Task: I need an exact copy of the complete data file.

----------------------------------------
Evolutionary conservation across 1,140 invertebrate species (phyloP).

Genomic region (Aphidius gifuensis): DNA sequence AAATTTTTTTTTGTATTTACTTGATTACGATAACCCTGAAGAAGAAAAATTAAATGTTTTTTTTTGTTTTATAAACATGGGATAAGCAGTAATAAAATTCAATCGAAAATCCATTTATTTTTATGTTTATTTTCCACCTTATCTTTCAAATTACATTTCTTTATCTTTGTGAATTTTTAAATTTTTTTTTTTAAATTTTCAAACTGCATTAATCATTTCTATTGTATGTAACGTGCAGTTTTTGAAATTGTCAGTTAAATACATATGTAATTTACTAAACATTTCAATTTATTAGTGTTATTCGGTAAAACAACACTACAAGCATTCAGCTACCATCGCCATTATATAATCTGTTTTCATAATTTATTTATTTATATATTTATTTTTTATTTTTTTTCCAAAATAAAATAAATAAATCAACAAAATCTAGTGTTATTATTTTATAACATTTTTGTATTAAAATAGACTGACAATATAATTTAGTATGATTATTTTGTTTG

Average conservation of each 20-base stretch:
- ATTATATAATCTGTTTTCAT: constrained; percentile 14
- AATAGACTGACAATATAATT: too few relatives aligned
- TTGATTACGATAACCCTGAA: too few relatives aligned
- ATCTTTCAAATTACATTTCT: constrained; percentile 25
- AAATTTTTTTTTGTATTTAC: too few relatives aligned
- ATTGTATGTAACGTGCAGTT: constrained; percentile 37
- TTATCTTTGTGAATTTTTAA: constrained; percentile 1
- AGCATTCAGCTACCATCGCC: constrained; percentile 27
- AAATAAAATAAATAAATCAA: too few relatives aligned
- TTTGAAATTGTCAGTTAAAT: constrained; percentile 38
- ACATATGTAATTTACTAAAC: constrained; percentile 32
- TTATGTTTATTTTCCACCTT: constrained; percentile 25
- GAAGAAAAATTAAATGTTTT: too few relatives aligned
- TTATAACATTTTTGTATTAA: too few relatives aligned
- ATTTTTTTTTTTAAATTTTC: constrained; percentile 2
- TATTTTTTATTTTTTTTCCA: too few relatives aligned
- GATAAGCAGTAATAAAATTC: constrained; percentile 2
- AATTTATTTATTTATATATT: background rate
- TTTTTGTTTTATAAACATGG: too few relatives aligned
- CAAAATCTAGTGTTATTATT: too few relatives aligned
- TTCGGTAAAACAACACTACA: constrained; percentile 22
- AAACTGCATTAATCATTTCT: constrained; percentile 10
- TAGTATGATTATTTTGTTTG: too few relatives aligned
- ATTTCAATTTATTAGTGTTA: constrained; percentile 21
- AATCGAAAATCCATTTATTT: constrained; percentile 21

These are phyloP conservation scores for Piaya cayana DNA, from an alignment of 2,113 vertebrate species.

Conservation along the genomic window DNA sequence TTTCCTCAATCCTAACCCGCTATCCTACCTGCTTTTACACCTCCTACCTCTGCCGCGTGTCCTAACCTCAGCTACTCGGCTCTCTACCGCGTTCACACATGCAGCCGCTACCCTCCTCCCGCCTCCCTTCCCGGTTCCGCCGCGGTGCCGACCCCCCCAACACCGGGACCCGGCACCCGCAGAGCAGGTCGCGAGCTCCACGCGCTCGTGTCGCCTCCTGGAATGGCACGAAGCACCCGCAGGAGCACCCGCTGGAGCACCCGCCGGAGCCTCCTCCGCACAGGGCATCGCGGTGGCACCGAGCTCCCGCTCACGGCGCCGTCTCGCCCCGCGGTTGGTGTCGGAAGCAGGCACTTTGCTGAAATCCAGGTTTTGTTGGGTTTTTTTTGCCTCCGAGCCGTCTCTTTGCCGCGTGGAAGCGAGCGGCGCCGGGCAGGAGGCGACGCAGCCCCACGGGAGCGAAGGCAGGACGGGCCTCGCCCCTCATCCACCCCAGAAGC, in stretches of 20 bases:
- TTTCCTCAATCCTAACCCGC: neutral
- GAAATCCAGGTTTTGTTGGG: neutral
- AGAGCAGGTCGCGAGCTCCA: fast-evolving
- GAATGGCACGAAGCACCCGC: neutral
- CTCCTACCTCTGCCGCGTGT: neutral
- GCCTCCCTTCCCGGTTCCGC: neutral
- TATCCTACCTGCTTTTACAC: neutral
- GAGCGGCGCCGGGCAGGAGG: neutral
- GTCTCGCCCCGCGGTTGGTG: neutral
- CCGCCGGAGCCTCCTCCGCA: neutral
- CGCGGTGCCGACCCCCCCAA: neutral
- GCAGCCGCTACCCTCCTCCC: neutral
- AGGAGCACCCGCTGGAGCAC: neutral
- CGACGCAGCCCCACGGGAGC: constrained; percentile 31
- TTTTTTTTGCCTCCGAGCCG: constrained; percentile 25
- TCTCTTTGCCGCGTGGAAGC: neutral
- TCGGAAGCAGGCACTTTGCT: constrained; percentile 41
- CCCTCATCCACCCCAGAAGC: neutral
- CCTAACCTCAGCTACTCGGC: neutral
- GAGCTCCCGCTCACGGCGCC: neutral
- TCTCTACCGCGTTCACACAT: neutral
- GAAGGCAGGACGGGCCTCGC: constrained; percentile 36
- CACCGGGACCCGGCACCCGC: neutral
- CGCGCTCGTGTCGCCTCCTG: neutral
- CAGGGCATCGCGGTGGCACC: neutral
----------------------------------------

Evolutionary conservation across 1,140 invertebrate species (phyloP).

Genomic region (Aphidius gifuensis): DNA sequence AAATTTTTTTTTGTATTTACTTGATTACGATAACCCTGAAGAAGAAAAATTAAATGTTTTTTTTTGTTTTATAAACATGGGATAAGCAGTAATAAAATTCAATCGAAAATCCATTTATTTTTATGTTTATTTTCCACCTTATCTTTCAAATTACATTTCTTTATCTTTGTGAATTTTTAAATTTTTTTTTTTAAATTTTCAAACTGCATTAATCATTTCTATTGTATGTAACGTGCAGTTTTTGAAATTGTCAGTTAAATACATATGTAATTTACTAAACATTTCAATTTATTAGTGTTATTCGGTAAAACAACACTACAAGCATTCAGCTACCATCGCCATTATATAATCTGTTTTCATAATTTATTTATTTATATATTTATTTTTTATTTTTTTTCCAAAATAAAATAAATAAATCAACAAAATCTAGTGTTATTATTTTATAACATTTTTGTATTAAAATAGACTGACAATATAATTTAGTATGATTATTTTGTTTG

Average conservation of each 20-base stretch:
- ATTATATAATCTGTTTTCAT: constrained; percentile 14
- AATAGACTGACAATATAATT: too few relatives aligned
- TTGATTACGATAACCCTGAA: too few relatives aligned
- ATCTTTCAAATTACATTTCT: constrained; percentile 25
- AAATTTTTTTTTGTATTTAC: too few relatives aligned
- ATTGTATGTAACGTGCAGTT: constrained; percentile 37
- TTATCTTTGTGAATTTTTAA: constrained; percentile 1
- AGCATTCAGCTACCATCGCC: constrained; percentile 27
- AAATAAAATAAATAAATCAA: too few relatives aligned
- TTTGAAATTGTCAGTTAAAT: constrained; percentile 38
- ACATATGTAATTTACTAAAC: constrained; percentile 32
- TTATGTTTATTTTCCACCTT: constrained; percentile 25
- GAAGAAAAATTAAATGTTTT: too few relatives aligned
- TTATAACATTTTTGTATTAA: too few relatives aligned
- ATTTTTTTTTTTAAATTTTC: constrained; percentile 2
- TATTTTTTATTTTTTTTCCA: too few relatives aligned
- GATAAGCAGTAATAAAATTC: constrained; percentile 2
- AATTTATTTATTTATATATT: background rate
- TTTTTGTTTTATAAACATGG: too few relatives aligned
- CAAAATCTAGTGTTATTATT: too few relatives aligned
- TTCGGTAAAACAACACTACA: constrained; percentile 22
- AAACTGCATTAATCATTTCT: constrained; percentile 10
- TAGTATGATTATTTTGTTTG: too few relatives aligned
- ATTTCAATTTATTAGTGTTA: constrained; percentile 21
- AATCGAAAATCCATTTATTT: constrained; percentile 21

These are phyloP conservation scores for Piaya cayana DNA, from an alignment of 2,113 vertebrate species.

Conservation along the genomic window DNA sequence TTTCCTCAATCCTAACCCGCTATCCTACCTGCTTTTACACCTCCTACCTCTGCCGCGTGTCCTAACCTCAGCTACTCGGCTCTCTACCGCGTTCACACATGCAGCCGCTACCCTCCTCCCGCCTCCCTTCCCGGTTCCGCCGCGGTGCCGACCCCCCCAACACCGGGACCCGGCACCCGCAGAGCAGGTCGCGAGCTCCACGCGCTCGTGTCGCCTCCTGGAATGGCACGAAGCACCCGCAGGAGCACCCGCTGGAGCACCCGCCGGAGCCTCCTCCGCACAGGGCATCGCGGTGGCACCGAGCTCCCGCTCACGGCGCCGTCTCGCCCCGCGGTTGGTGTCGGAAGCAGGCACTTTGCTGAAATCCAGGTTTTGTTGGGTTTTTTTTGCCTCCGAGCCGTCTCTTTGCCGCGTGGAAGCGAGCGGCGCCGGGCAGGAGGCGACGCAGCCCCACGGGAGCGAAGGCAGGACGGGCCTCGCCCCTCATCCACCCCAGAAGC, in stretches of 20 bases:
- TTTCCTCAATCCTAACCCGC: neutral
- GAAATCCAGGTTTTGTTGGG: neutral
- AGAGCAGGTCGCGAGCTCCA: fast-evolving
- GAATGGCACGAAGCACCCGC: neutral
- CTCCTACCTCTGCCGCGTGT: neutral
- GCCTCCCTTCCCGGTTCCGC: neutral
- TATCCTACCTGCTTTTACAC: neutral
- GAGCGGCGCCGGGCAGGAGG: neutral
- GTCTCGCCCCGCGGTTGGTG: neutral
- CCGCCGGAGCCTCCTCCGCA: neutral
- CGCGGTGCCGACCCCCCCAA: neutral
- GCAGCCGCTACCCTCCTCCC: neutral
- AGGAGCACCCGCTGGAGCAC: neutral
- CGACGCAGCCCCACGGGAGC: constrained; percentile 31
- TTTTTTTTGCCTCCGAGCCG: constrained; percentile 25
- TCTCTTTGCCGCGTGGAAGC: neutral
- TCGGAAGCAGGCACTTTGCT: constrained; percentile 41
- CCCTCATCCACCCCAGAAGC: neutral
- CCTAACCTCAGCTACTCGGC: neutral
- GAGCTCCCGCTCACGGCGCC: neutral
- TCTCTACCGCGTTCACACAT: neutral
- GAAGGCAGGACGGGCCTCGC: constrained; percentile 36
- CACCGGGACCCGGCACCCGC: neutral
- CGCGCTCGTGTCGCCTCCTG: neutral
- CAGGGCATCGCGGTGGCACC: neutral